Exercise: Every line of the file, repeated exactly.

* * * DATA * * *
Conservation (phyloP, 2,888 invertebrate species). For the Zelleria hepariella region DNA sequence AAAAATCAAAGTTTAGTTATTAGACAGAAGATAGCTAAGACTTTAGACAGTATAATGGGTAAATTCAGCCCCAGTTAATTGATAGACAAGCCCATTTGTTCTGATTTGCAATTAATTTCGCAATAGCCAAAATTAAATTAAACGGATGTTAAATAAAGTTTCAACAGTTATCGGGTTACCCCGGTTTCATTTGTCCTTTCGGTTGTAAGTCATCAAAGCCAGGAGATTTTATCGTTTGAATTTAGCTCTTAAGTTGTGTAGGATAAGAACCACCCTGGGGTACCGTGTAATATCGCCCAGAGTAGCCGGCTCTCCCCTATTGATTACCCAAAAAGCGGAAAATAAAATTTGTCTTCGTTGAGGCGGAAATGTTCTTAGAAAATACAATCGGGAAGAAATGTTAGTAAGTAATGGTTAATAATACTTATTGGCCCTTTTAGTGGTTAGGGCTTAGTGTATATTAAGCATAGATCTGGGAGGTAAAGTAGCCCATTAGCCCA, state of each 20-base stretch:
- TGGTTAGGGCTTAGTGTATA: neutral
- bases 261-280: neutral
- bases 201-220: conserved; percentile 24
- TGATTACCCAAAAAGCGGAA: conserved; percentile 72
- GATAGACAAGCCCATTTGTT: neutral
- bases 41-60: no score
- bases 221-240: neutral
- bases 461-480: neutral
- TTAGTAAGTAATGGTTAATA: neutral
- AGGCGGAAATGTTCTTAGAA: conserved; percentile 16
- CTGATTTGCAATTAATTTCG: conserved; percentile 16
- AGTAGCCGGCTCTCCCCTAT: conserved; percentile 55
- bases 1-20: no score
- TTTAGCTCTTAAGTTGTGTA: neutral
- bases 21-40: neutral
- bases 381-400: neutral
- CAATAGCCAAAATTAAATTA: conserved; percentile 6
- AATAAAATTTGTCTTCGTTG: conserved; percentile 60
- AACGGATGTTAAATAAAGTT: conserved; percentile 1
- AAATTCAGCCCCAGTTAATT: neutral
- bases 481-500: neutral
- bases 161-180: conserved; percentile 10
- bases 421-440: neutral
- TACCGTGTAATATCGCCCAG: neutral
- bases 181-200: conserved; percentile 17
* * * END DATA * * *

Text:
Conservation (phyloP, 2,888 invertebrate species). For the Zelleria hepariella region DNA sequence AAAAATCAAAGTTTAGTTATTAGACAGAAGATAGCTAAGACTTTAGACAGTATAATGGGTAAATTCAGCCCCAGTTAATTGATAGACAAGCCCATTTGTTCTGATTTGCAATTAATTTCGCAATAGCCAAAATTAAATTAAACGGATGTTAAATAAAGTTTCAACAGTTATCGGGTTACCCCGGTTTCATTTGTCCTTTCGGTTGTAAGTCATCAAAGCCAGGAGATTTTATCGTTTGAATTTAGCTCTTAAGTTGTGTAGGATAAGAACCACCCTGGGGTACCGTGTAATATCGCCCAGAGTAGCCGGCTCTCCCCTATTGATTACCCAAAAAGCGGAAAATAAAATTTGTCTTCGTTGAGGCGGAAATGTTCTTAGAAAATACAATCGGGAAGAAATGTTAGTAAGTAATGGTTAATAATACTTATTGGCCCTTTTAGTGGTTAGGGCTTAGTGTATATTAAGCATAGATCTGGGAGGTAAAGTAGCCCATTAGCCCA, state of each 20-base stretch:
- TGGTTAGGGCTTAGTGTATA: neutral
- bases 261-280: neutral
- bases 201-220: conserved; percentile 24
- TGATTACCCAAAAAGCGGAA: conserved; percentile 72
- GATAGACAAGCCCATTTGTT: neutral
- bases 41-60: no score
- bases 221-240: neutral
- bases 461-480: neutral
- TTAGTAAGTAATGGTTAATA: neutral
- AGGCGGAAATGTTCTTAGAA: conserved; percentile 16
- CTGATTTGCAATTAATTTCG: conserved; percentile 16
- AGTAGCCGGCTCTCCCCTAT: conserved; percentile 55
- bases 1-20: no score
- TTTAGCTCTTAAGTTGTGTA: neutral
- bases 21-40: neutral
- bases 381-400: neutral
- CAATAGCCAAAATTAAATTA: conserved; percentile 6
- AATAAAATTTGTCTTCGTTG: conserved; percentile 60
- AACGGATGTTAAATAAAGTT: conserved; percentile 1
- AAATTCAGCCCCAGTTAATT: neutral
- bases 481-500: neutral
- bases 161-180: conserved; percentile 10
- bases 421-440: neutral
- TACCGTGTAATATCGCCCAG: neutral
- bases 181-200: conserved; percentile 17